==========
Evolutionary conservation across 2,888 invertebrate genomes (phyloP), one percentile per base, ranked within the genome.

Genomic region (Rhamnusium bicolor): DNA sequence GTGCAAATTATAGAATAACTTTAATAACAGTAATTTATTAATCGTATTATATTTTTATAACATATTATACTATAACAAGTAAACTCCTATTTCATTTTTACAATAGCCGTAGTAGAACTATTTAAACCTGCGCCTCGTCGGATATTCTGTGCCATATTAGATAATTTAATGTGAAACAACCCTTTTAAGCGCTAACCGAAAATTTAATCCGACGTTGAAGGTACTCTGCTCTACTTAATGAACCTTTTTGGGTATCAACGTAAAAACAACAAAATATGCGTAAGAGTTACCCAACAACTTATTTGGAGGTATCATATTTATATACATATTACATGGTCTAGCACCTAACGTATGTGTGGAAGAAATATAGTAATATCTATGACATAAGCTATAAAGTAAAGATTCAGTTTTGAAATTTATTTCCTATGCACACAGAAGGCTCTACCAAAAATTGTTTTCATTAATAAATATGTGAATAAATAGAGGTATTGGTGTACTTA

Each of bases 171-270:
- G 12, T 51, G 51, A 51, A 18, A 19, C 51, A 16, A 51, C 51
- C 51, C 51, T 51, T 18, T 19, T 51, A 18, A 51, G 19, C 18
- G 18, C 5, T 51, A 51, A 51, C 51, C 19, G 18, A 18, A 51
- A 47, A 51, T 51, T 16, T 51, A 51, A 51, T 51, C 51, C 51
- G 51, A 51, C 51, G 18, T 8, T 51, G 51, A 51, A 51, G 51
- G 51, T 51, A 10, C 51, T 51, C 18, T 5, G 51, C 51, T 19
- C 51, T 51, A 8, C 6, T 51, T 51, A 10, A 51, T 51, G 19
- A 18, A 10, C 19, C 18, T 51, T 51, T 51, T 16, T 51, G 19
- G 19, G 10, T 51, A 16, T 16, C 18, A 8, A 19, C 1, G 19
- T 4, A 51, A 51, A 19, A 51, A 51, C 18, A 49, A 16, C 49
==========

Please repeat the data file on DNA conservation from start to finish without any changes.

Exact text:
Evolutionary conservation across 2,888 invertebrate genomes (phyloP), one percentile per base, ranked within the genome.

Genomic region (Rhamnusium bicolor): DNA sequence GTGCAAATTATAGAATAACTTTAATAACAGTAATTTATTAATCGTATTATATTTTTATAACATATTATACTATAACAAGTAAACTCCTATTTCATTTTTACAATAGCCGTAGTAGAACTATTTAAACCTGCGCCTCGTCGGATATTCTGTGCCATATTAGATAATTTAATGTGAAACAACCCTTTTAAGCGCTAACCGAAAATTTAATCCGACGTTGAAGGTACTCTGCTCTACTTAATGAACCTTTTTGGGTATCAACGTAAAAACAACAAAATATGCGTAAGAGTTACCCAACAACTTATTTGGAGGTATCATATTTATATACATATTACATGGTCTAGCACCTAACGTATGTGTGGAAGAAATATAGTAATATCTATGACATAAGCTATAAAGTAAAGATTCAGTTTTGAAATTTATTTCCTATGCACACAGAAGGCTCTACCAAAAATTGTTTTCATTAATAAATATGTGAATAAATAGAGGTATTGGTGTACTTA

Each of bases 171-270:
- G 12, T 51, G 51, A 51, A 18, A 19, C 51, A 16, A 51, C 51
- C 51, C 51, T 51, T 18, T 19, T 51, A 18, A 51, G 19, C 18
- G 18, C 5, T 51, A 51, A 51, C 51, C 19, G 18, A 18, A 51
- A 47, A 51, T 51, T 16, T 51, A 51, A 51, T 51, C 51, C 51
- G 51, A 51, C 51, G 18, T 8, T 51, G 51, A 51, A 51, G 51
- G 51, T 51, A 10, C 51, T 51, C 18, T 5, G 51, C 51, T 19
- C 51, T 51, A 8, C 6, T 51, T 51, A 10, A 51, T 51, G 19
- A 18, A 10, C 19, C 18, T 51, T 51, T 51, T 16, T 51, G 19
- G 19, G 10, T 51, A 16, T 16, C 18, A 8, A 19, C 1, G 19
- T 4, A 51, A 51, A 19, A 51, A 51, C 18, A 49, A 16, C 49